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Modeling High Stress Drops, Scaling, Interaction, and Irregularity of Repeating Earthquake Sequences Near Parkfield

Lui, Semechah K. Y. and Lapusta, Nadia (2018) Modeling High Stress Drops, Scaling, Interaction, and Irregularity of Repeating Earthquake Sequences Near Parkfield. Journal of Geophysical Research. Solid Earth, 123 (12). pp. 10854-10879. ISSN 2169-9313. https://resolver.caltech.edu/CaltechAUTHORS:20190206-134734051

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Abstract

Repeating earthquake sequences have been actively investigated to clarify many aspects of earthquake physics. The two particularly well‐studied sequences, known as the Los Angeles and San Francisco repeaters, have several intriguing observations, including their long (for the seismic moment) recurrence times that would suggest stress drops of 300 MPa based on typical assumptions, near‐syncronized timing prior to 2004, and higher than typical inferred stress drops (of 25 to 65 MPa, up to 90 MPa locally), but not as high as the recurrence times suggest. Here we show that all these observations are self‐consistent, in the sense that they can be reproduced in a single fault model. The suitable models build on the standard rate‐and‐state fault models, with velocity‐weakening patches imbedded into a velocity‐strengthening region, by adding either enhanced dynamic weakening during seismic slip or elevated normal stress on the patches, or both, to allow for the higher stress drops. Such models are able to match the observed average properties of the San Francisco and Los Angeles repeaters, as well as the overall nontrivial scaling between the recurrence time and seismic moment exhibited by many repeating sequences as a whole, for reasonable parameter choices based on experiments and theoretical studies. These models are characterized by the occurrence of substantial and variable aseismic slip at the locations of the repeating sources, which explains their atypical relation between recurrence interval and seismic moment, induces variability in the repeating source properties as observed, and results in their neither slip‐ nor time‐predictable behavior.


Item Type:Article
Related URLs:
URLURL TypeDescription
https://doi.org/10.1029/2018jb016472DOIArticle
ORCID:
AuthorORCID
Lui, Semechah K. Y.0000-0001-7801-3635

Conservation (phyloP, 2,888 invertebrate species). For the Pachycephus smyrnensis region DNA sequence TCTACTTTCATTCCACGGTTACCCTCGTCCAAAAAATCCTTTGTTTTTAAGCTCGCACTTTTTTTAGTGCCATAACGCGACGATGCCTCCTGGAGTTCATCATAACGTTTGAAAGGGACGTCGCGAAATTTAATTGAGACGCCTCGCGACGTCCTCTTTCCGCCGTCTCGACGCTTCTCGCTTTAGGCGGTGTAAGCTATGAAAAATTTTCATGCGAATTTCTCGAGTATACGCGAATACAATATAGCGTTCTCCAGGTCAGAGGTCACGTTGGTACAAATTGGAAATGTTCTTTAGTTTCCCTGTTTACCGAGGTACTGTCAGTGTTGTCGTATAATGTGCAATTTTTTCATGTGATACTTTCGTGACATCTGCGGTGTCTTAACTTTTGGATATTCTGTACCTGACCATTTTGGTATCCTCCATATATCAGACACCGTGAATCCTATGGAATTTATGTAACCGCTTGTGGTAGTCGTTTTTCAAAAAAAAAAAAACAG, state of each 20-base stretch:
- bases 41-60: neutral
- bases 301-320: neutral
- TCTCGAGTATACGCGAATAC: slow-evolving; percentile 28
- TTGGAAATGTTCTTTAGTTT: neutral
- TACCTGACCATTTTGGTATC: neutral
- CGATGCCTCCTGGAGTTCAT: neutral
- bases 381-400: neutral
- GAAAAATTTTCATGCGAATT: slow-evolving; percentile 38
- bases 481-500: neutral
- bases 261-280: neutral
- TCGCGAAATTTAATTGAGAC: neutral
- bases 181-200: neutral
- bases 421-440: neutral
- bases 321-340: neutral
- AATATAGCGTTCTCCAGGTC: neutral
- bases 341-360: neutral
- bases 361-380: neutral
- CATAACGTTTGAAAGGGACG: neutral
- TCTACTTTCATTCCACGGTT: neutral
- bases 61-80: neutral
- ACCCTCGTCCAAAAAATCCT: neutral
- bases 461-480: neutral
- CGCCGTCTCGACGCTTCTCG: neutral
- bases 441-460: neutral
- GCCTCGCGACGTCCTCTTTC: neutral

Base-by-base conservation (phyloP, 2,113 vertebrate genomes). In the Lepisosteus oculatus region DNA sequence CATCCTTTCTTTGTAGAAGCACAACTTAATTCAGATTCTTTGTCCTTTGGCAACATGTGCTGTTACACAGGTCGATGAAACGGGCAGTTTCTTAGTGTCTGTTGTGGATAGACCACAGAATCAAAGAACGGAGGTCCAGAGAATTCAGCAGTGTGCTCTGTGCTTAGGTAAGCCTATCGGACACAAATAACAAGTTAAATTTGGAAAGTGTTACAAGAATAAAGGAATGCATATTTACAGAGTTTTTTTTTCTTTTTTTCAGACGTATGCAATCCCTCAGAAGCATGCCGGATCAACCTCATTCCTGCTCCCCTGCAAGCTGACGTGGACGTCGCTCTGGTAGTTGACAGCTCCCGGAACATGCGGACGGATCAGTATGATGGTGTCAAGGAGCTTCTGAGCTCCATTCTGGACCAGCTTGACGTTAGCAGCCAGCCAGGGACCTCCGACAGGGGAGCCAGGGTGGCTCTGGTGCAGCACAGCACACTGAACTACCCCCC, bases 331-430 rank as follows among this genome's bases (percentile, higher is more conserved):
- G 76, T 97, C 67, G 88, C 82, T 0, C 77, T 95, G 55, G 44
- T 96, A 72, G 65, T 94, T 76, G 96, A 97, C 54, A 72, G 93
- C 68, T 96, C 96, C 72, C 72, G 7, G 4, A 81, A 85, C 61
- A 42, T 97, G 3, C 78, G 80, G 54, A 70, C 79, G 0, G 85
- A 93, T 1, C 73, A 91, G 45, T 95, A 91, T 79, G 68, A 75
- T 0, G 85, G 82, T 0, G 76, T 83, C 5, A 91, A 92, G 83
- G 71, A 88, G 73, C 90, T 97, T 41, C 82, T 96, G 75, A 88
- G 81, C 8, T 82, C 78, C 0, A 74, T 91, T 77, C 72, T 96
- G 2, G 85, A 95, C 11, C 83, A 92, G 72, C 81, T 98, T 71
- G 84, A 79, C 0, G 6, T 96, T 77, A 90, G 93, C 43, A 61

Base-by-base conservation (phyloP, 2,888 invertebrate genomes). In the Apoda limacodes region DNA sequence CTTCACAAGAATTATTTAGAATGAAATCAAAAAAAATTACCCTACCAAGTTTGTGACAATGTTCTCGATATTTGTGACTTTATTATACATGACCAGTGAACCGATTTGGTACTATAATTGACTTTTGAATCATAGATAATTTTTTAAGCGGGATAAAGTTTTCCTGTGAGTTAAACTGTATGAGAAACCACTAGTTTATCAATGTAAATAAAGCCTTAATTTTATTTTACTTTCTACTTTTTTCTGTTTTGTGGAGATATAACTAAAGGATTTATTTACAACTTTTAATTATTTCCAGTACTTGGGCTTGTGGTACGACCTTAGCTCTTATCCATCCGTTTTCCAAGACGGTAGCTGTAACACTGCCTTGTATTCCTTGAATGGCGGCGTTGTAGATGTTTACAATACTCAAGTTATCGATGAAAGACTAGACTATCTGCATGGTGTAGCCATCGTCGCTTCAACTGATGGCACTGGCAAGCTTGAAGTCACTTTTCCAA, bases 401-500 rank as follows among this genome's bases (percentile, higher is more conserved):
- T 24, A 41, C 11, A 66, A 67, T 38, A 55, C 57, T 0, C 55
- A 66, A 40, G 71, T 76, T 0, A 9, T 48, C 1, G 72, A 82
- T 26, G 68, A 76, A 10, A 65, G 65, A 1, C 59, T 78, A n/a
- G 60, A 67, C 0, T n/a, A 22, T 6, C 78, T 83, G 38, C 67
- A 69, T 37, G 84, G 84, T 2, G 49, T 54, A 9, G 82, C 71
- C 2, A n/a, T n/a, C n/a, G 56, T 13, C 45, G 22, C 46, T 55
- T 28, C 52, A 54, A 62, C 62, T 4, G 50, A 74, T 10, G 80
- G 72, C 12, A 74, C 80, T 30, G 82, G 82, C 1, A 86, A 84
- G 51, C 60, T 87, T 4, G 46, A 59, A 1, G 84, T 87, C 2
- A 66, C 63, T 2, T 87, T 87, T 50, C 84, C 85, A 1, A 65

Lapusta, Nadia0000-0001-6558-0323
Additional Information:© 2018. American Geophysical Union. Received 30 JUL 2018. Accepted 9 NOV 2018. Accepted article online 14 NOV 2018. Published online 21 DEC 2018. This study was supported by the United States Geological Survey (grants G14AP00033 and G16AP00117), National Science Foundation (grant EAR 1520907), and Southern California Earthquake Center (SCEC, funded by NSF Cooperative agreement EAR‐0529922 and USGS Cooperative agreement 07HAQG0008). We thank Ting Chen for sharing her simulations with enhanced dynamic weakening. We also thank Rachel Abercrombie, Jean‐Philippe Avouac, Ting Chen, Rob Clayton, William Ellsworth, Don Helmberger, Junle Jiang, and Victor Tsai for helpful discussions and comments to the manuscript. We appreciate the insightful comments from the Editor Yehuda Ben‐Zion, David Shelly, and another anonymous reviewer that helped us improve the manuscript. The numerical data that support the presented findings are available in the figures and tables of this manuscript.
Group:Seismological Laboratory
Funders:
Funding AgencyGrant Number
USGSG14AP00033
USGSG16AP00117
NSFEAR-1520907
Southern California Earthquake Center (SCEC)UNSPECIFIED
NSFEAR-0529922
USGS07HAQG0008
Subject Keywords:repeating earthquake sequences; earthquake interaction; rate‐and‐state friction; aseismic slip; numerical simulations
Issue or Number:12
Record Number:CaltechAUTHORS:20190206-134734051
Persistent URL:https://resolver.caltech.edu/CaltechAUTHORS:20190206-134734051
Official Citation:Lui, S. K. Y., & Lapusta, N. (2018). Modeling high stress drops, scaling, interaction, and irregularity of repeating earthquake sequences near Parkfield. Journal of Geophysical Research: Solid Earth, 123, 10,854–10,879. https://doi.org/10.1029/2018JB016472
Usage Policy:No commercial reproduction, distribution, display or performance rights in this work are provided.
ID Code:92741
Collection:CaltechAUTHORS
Deposited By: George Porter
Deposited On:07 Feb 2019 15:39
Last Modified:03 Oct 2019 20:47

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